Faithlife Sermons

The Cost of Discipleship

Mark: Being the Body of Christ  •  Sermon  •  Submitted
0 ratings
Sermon Tone Analysis
View more →
The passage before us this evening reminds me of Netflix original. It is filled with violence, lust, intrigue, and many other things that might appeal to the populace. It isn’t just based on a true story, it is a true story. The life of John the Baptist was filled with controversy. It only makes sense that his death is filled with controversy as well. Through this passage, we will learn the cost of discipleship. We are called to stand for truth in a world that doesn’t want to hear it. There are implications for standing for truth that we, as followers of Christ, need to understand and be aware of.
VV. 14-20 - Herod Antipas’ reaction to Jesus’ and the disciples’ preaching ministry
The Herod referred to here in this passage is Herod Antipas. He was a son of Herod the Great. Herod Antipas was tetrarch over the land at this time. Mark writes that he is king. This is a term that neither Matthew nor Luke use to describe Herod Antipas. He uses the term king loosely and probably ironically.
He was only a tetrarch Galilee and Perea.
VV. 18-29 - The execution of John the Baptist
Tetrarch. Title of a class of Roman provincial officials. Tetrarchs were tributary princes who were not deemed important enough to be designated kings.
Tetrarch. Title of a class of Roman provincial officials. Tetrarchs were tributary princes who were not deemed important enough to be designated kings.
Walter A. Elwell and Barry J. Beitzel, “Tetrarch,” Baker Encyclopedia of the Bible (Grand Rapids, MI: Baker Book House, 1988), 2047.
He ruled over this area from 4 B.C. until 39 B.C. when he was banished to Gaul (modern-day France). The reason for his banishment by the Roman government was because of his insatiable desire to be king. He had petitioned the Roman government for the official title of king but was denied. So, he decided to do something really dumb. He started stockpiling weapons to become king by force. His opponents revealed what he was doing, so he was banished.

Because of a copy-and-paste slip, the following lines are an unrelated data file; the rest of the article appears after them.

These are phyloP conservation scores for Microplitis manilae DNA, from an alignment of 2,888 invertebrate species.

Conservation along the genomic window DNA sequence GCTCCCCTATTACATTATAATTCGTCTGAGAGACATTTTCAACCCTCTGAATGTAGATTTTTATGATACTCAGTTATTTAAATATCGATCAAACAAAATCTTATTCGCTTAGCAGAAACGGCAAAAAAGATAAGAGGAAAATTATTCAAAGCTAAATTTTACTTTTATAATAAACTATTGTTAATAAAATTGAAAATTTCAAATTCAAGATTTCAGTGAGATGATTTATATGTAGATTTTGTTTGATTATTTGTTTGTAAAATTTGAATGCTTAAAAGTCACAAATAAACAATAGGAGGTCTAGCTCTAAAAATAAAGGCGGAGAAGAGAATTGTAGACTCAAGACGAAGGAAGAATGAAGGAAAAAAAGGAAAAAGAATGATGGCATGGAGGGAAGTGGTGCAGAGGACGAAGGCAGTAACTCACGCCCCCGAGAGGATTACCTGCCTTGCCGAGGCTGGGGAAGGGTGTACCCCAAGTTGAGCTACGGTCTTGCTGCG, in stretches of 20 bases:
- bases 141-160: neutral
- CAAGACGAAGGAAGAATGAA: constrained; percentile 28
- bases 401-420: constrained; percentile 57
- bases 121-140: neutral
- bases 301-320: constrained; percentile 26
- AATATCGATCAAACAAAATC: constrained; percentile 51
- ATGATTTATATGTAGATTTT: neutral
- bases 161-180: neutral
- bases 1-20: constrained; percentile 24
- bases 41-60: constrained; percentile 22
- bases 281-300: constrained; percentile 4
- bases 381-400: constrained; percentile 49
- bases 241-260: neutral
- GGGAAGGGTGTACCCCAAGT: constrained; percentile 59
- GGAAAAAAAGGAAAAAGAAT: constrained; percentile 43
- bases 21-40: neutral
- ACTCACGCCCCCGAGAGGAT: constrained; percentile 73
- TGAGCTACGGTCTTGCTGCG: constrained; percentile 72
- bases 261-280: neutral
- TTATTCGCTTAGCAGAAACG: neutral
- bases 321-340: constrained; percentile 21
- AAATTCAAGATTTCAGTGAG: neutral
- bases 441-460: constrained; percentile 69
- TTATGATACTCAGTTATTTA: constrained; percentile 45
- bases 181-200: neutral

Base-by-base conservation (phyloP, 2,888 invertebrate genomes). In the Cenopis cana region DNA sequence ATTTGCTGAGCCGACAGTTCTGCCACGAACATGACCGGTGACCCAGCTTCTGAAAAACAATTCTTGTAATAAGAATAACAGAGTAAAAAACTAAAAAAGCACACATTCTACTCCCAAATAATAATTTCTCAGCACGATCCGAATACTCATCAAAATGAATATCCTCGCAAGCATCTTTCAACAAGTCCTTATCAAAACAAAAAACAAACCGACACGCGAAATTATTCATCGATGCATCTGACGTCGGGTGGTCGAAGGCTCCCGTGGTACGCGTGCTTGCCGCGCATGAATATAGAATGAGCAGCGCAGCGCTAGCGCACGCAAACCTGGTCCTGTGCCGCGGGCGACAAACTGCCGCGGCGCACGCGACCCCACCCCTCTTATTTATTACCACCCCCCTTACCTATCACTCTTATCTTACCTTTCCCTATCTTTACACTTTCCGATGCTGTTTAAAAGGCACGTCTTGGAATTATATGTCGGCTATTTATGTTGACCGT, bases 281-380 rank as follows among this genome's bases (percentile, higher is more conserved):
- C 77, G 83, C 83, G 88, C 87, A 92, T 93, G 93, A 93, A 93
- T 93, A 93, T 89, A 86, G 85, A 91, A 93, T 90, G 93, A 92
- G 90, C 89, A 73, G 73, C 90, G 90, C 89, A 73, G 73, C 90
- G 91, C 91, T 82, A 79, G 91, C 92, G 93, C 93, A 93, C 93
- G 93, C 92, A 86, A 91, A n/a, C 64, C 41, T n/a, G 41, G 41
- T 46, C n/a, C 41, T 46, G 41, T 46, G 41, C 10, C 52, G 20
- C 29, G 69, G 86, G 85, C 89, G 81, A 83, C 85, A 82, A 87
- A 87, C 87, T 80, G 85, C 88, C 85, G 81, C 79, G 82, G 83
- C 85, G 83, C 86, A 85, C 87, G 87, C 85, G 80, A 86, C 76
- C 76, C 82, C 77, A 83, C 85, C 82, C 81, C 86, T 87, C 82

In our text, he heard about Jesus’ and the disciples’ itinerate preaching ministry along with many others. People were saying that it was John the Baptist come back from the dead. Some were saying it was Elijah. Some said he was a prophet of old. For Herod, he thought it was John the Baptist whom he beheaded.
Why did Herod Antipas execute John the Baptist? John the Baptist was a fiery preacher of repentance. He held nothing back and told it like it was. Herod Antipas was a married man who was attracted to his brother Philip’s wife, Herodias. If you don’t think that is weird, consider this: Herodias was the daughter of his brother, Aristobulus. She was his niece and his brother’s wife. (and people make fun of West Virginia). It can really get confusing because his father, Herod the Great, is reported to have had 8 wives and children by each. They were the poster children for dysfunctional.
Herod Antipas divorced his wife so he could marry Herodias, his brother’s wife. For this, John the Baptist wasn’t going to allow this to happen without telling him he was violating God’s law. John’s denunciation of this affair (which was adultery and incest according to and 20:21) was viewed as a personal attack and probably a political threat.
Herodias held a grudge against John the Baptist and wanted him dead. However, Herod Antipas, was afraid to execute him because he knew John was a holy and just man. Therefore, he imprisoned John but kept him safe.
It is interesting to note Herod’s reaction to the Baptist in verse 20. “When he heard him, he was greatly perplexed, yet he heard him gladly.” He wanted to hear what he had to say, yet was troubled by what he heard. I guess you could say that he was a glutton for punishment.